Universities in a global britain
Graham Stuart MP, Parliamentary Under Secretary of State, Department for International Trade
Dr Erik Lithander, Pro Vice-Chancellor (Global), University of Bristol
Daniel Shah, Director of Research, British Council
Graham Stuart opened his remarks by praising the higher education sector for its impressive economic figures in terms of exports alongside enormous soft power benefits. He criticised negative media coverage of Britain’s strong trading sectors and noted the UK’s intellectual fireworks and drivers of innovation that were fundamental to the future of the economy.
Further denouncing widespread negativity, he stated that Forbes had named the UK as the best place to do business in the world; the UK attracted more foreign direct investment (FDI), including greenfield and mergers, than any other country in Europe. Education was a services sector and exported more than any other nation aside from the United States, he said stating his joy at having so many great universities in the country.
Turning to specific facts about higher education as an exporting sector he said all but 15 of the world’s countries received some sort of transnational education service from UK universities. 67% of the £20bn of education exports came from higher education, much of which was from the 442,000 international students studying in the country.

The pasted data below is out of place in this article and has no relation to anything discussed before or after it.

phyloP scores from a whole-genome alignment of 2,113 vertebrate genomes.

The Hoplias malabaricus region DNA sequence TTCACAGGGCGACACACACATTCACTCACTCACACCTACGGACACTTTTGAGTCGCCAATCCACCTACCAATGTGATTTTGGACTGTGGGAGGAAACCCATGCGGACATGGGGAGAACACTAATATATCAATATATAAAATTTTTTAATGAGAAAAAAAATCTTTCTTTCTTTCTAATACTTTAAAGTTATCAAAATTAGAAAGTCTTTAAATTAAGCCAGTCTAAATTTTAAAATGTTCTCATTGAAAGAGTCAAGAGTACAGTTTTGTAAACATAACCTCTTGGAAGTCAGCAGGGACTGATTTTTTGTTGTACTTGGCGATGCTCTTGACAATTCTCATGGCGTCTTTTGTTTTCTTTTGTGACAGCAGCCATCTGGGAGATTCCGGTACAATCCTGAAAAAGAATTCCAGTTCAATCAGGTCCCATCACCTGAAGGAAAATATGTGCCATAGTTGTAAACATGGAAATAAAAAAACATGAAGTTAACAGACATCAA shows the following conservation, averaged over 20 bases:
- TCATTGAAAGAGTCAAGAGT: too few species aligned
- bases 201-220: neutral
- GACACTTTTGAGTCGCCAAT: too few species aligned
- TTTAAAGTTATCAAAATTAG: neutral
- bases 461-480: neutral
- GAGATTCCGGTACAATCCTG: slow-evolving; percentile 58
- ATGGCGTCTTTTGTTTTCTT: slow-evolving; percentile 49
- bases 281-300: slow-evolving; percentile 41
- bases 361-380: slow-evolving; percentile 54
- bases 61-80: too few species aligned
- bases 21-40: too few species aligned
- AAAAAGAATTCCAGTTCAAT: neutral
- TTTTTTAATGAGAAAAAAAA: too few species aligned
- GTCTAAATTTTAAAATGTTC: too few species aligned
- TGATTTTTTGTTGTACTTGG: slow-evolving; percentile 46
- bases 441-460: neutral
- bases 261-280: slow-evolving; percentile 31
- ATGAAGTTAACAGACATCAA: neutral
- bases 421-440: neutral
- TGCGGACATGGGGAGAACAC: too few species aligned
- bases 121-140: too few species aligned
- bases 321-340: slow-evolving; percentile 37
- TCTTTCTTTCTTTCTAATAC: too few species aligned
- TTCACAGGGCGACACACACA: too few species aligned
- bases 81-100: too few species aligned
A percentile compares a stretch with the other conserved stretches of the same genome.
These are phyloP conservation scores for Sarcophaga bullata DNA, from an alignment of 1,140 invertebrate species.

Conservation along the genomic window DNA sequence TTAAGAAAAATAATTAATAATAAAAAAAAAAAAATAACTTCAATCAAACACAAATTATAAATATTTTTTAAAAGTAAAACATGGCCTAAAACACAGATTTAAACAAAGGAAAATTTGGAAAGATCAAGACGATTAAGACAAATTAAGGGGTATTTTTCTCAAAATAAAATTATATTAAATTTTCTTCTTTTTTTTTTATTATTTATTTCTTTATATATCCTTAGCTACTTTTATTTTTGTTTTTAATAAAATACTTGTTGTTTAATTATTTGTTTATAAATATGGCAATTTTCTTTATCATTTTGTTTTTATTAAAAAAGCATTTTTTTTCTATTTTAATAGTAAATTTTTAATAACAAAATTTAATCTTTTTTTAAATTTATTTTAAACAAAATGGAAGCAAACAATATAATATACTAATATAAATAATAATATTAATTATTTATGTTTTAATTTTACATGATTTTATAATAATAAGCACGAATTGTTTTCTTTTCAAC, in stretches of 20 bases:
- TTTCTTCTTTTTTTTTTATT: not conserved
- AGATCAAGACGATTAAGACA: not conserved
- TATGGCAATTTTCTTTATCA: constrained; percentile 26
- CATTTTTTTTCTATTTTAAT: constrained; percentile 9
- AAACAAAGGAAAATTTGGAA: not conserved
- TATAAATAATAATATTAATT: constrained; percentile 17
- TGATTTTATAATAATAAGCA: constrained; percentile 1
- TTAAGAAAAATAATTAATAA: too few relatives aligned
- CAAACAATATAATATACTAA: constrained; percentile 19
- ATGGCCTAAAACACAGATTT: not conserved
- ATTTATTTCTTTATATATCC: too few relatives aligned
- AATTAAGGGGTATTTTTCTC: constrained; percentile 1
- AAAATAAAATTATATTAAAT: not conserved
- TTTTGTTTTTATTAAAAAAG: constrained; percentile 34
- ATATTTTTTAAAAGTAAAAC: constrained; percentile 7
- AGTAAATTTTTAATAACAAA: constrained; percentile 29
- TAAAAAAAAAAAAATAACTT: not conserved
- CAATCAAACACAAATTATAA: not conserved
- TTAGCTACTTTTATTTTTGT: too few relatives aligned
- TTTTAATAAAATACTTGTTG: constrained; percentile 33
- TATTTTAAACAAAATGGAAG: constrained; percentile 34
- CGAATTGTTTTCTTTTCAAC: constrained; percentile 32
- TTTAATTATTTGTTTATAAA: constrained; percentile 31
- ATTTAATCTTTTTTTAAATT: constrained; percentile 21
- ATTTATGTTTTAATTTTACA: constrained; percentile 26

Although the UK was doing well he thought the country was potentially falling short of its potential, especially considering the growing middle classes in South and East Asia which represented a seismic shift in economic power. The UK’s relative success in exporting education had to be looked at in terms of the wider market so as to avoid the ‘tipping point’ whereby the country’s offer was no longer competitive. The number of students looking to study abroad globally was growing and therefore the government had set out its ambition to capitalise on that in its International Education Strategy. This included 6 months post-study work experience for undergraduates and 12 months for PhD students.
Almost 710,000 students were enrolled on Transnational Education (TNE) programmes outside of the UK in 2016/17, representing an increase of 10% on the previous year, he said. Turning back to the International Education Strategy, he stressed the government’s ambition to make the UK the international partner of choice for global education partnerships, but noted that universities rather than the government needed to be at the forefront of these efforts.
Graham Stuart noted the higher levels of cooperation that could be seen between the Education Secretary Damian Hinds and his colleagues in the Department for International Trade and said across the government there was enthusiasm to champion UK education to reach its full global exporting potential. He concluded by saying the education sector brought in serious money, but also did serious good, bringing prosperity to the UK and the rest of the world.
Dr Erik Lithander stressed that the university sector is an enthusiastic partner in the drive for economic prosperity and noted regretfully there was little talk about UK higher education in its own right as a world leading industry that could play a role in consolidating Britain’s reputation and identity. Universities’ potential as job creators and a value-adding sector armed with soft diplomacy tools was insufficiently understood, and he thought this was perhaps due both to political distractions and the universities themselves being poor at celebrating their own cause.